Culture and education with Alice Rigney (1942–2017), Australia's first Aboriginal woman school principal

Belinda MacGill (University of South Australia, Adelaide, Australia)
Kay Whitehead (University of South Australia, Adelaide, Australia)
Lester Rigney (University of South Australia, Adelaide, Australia)

History of Education Review

ISSN: 0819-8691

Article publication date: 19 April 2022

Issue publication date: 2 June 2022

793

Abstract

Purpose

This article explores the childhood, professional life and social activism of Alice Rigney (1942–2017) who became Australia's first Aboriginal woman principal in 1986.

Design/methodology/approach

The article draws on interviews with Alice Rigney along with newspapers, education department correspondence and reports of relevant organisations which are read against the grain to elevate Aboriginal people's self-determination and agency.

Findings

The article illuminates Alice/Alitya Rigney's engagement with education and culture from her childhood to her work as an Aboriginal teacher aide, teacher, inaugural principal of Kaurna Plains Aboriginal school in Adelaide, South Australia; and her activism as a Narungga and Kaurna Elder. Furthermore, the article highlights her challenges to racial and gender discrimination in the state school system.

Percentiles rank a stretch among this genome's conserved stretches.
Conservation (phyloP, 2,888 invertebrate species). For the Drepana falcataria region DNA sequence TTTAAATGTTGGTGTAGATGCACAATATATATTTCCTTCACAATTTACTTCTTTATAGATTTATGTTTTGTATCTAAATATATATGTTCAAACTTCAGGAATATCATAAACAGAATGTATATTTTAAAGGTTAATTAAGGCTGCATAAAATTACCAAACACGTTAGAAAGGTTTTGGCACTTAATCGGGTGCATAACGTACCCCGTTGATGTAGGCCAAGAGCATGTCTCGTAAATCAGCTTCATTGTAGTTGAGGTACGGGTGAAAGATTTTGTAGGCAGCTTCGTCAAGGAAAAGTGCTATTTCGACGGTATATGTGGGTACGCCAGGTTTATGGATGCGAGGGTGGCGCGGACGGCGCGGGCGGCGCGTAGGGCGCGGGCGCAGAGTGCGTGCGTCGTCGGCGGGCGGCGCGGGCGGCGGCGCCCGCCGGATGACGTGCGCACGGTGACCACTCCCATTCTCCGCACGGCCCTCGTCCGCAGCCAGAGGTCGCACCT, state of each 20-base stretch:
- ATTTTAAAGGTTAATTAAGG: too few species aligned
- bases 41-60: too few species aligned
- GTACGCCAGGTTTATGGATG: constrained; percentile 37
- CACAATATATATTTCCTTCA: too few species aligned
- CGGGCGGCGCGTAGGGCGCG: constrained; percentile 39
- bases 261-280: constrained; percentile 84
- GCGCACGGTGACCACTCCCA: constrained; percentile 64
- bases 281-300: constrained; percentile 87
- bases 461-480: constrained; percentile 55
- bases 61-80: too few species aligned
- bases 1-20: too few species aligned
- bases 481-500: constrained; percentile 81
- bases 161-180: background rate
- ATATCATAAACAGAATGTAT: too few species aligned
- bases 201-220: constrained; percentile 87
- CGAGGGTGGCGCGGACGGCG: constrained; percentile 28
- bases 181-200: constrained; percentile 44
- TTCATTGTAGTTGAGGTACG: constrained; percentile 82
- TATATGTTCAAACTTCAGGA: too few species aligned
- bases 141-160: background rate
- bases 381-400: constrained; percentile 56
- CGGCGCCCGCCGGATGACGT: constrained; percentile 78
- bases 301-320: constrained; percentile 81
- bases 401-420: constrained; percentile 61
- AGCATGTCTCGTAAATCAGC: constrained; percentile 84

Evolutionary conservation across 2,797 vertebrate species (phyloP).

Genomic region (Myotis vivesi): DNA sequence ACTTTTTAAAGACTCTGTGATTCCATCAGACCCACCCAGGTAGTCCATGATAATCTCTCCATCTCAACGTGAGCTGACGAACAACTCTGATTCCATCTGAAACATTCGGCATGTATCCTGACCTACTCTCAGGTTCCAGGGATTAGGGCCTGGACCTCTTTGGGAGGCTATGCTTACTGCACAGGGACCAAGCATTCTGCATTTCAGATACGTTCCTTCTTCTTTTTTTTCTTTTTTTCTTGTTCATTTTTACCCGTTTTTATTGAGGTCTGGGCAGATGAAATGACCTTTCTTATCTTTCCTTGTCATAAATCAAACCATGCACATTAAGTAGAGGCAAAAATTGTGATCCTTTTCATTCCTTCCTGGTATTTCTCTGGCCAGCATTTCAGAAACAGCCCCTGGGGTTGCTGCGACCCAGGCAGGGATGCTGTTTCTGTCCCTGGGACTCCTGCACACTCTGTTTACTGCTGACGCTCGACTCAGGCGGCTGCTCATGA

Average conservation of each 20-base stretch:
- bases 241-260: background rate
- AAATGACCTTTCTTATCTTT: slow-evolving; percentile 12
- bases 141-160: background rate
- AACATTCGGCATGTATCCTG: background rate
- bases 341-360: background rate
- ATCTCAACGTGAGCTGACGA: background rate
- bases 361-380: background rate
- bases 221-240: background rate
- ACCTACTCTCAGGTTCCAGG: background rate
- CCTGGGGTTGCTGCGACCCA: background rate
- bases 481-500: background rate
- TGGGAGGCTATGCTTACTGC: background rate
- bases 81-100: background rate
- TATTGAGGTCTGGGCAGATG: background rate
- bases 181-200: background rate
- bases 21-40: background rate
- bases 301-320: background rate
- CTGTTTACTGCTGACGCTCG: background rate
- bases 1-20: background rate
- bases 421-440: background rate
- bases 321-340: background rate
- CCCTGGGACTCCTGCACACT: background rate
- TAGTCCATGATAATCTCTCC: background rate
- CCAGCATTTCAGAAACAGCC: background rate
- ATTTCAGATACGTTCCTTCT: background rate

Originality/value

While there is an expanding body of historical research on Aboriginal students, this article focuses on the experiences of an Aboriginal educator which are also essential to deconstructing histories of Australian education.

Keywords

Citation

MacGill, B., Whitehead, K. and Rigney, L. (2022), "Culture and education with Alice Rigney (1942–2017), Australia's first Aboriginal woman school principal", History of Education Review, Vol. 51 No. 1, pp. 1-15. https://doi.org/10.1108/HER-11-2021-0032

Publisher

:

Emerald Publishing Limited

Copyright © 2022, Emerald Publishing Limited


Introduction

Born in South Australia during the assimilation era, Alice Rigney (1942–2017) first encountered the state school system as a student in a segregated school in her community of Point Pearce. She re-joined a reforming system as one of the first cohort of “Aboriginal teacher aides” in the 1970s. Successfully negotiating the complex interactions of race and gender, and unwavering in her belief in the potential of education to empower Aboriginal people, she worked at the cutting-edge of policy and practice throughout her varied career. Maintaining her activism as a Narungga and Kaurna Elder during retirement, she reflected: